Consultants can play a vital role in assisting a wide variety of organizations in a number of ways. Or the relationship could turn sour with long-term consequences. How do you help ensure the former and avoid the latter? BizVoice magazine has a guest column with practical advice.
Hiring the right consultant or consulting firm is the most important step in a strong consulting relationship. It is critical that you find a person competent to meet your needs in a way that’s aligned with your firm’s culture.
Your first order of business is to determine what kind of help you require. Then, you can begin your search for someone with the right background. A great place to start is with colleagues – word of mouth is the best type of reference. Universities can also assist in identifying resources in a given area. A third source is other professionals you use – your accountant, attorney or banker. These professionals know your business and may have used (or have clients who have used) the kind of consultant you need.
Once you have narrowed down the list, interview candidates with the same rigor you apply to screening potential employees. Also, in many cases you share confidential information with consultants, so be certain you pick one who is worthy of your trust.
Discuss confidentiality first. Unlike other professionals (lawyers, accountants, doctors, therapists), consultants do not have a common set of ethical standards. Ask that any information disclosed is kept confidential or define exactly with whom it can be shared. If needed, ask the consultant to sign a confidentiality agreement.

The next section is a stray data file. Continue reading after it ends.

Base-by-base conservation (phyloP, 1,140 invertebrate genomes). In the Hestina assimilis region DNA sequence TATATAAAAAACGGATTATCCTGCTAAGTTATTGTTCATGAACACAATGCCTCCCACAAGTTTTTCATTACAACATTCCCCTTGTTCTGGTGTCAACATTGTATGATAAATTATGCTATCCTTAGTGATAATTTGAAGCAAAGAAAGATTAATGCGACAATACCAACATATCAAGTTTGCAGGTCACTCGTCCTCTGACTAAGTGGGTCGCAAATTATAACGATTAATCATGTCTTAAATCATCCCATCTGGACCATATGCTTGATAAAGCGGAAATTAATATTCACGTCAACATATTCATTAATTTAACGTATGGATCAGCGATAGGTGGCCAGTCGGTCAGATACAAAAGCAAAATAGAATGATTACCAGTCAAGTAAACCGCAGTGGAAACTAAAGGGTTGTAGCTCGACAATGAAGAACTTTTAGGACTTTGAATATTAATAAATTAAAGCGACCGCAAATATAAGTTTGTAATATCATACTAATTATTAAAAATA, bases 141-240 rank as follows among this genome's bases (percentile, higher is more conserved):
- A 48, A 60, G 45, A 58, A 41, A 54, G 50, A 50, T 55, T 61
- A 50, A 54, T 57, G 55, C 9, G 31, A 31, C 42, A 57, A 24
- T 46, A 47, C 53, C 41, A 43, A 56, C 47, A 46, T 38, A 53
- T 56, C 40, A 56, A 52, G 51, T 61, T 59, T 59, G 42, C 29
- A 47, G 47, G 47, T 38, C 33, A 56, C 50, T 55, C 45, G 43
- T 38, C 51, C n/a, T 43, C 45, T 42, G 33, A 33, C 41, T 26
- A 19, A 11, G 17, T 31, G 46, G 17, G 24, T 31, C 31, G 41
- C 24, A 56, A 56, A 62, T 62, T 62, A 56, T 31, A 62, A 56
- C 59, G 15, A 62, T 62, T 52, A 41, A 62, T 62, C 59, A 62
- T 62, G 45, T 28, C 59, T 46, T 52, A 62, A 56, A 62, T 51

Next, provide enough information so that the consultant knows what you hope to gain in the engagement. A great consultant will guide you through this process. It’s also important to learn about his or her background and expertise. Discuss what approach the consultant would take in the engagement, and be open and honest about any concerns you have about that approach.
If you are considering moving forward, ask the consultant to prepare a proposal summarizing the work to be done. It should reflect your discussion and include a clear definition of the scope of the project, your responsibilities as a firm, the consultant’s responsibilities and an estimated budget. This will serve as a starting point for discussing the engagement.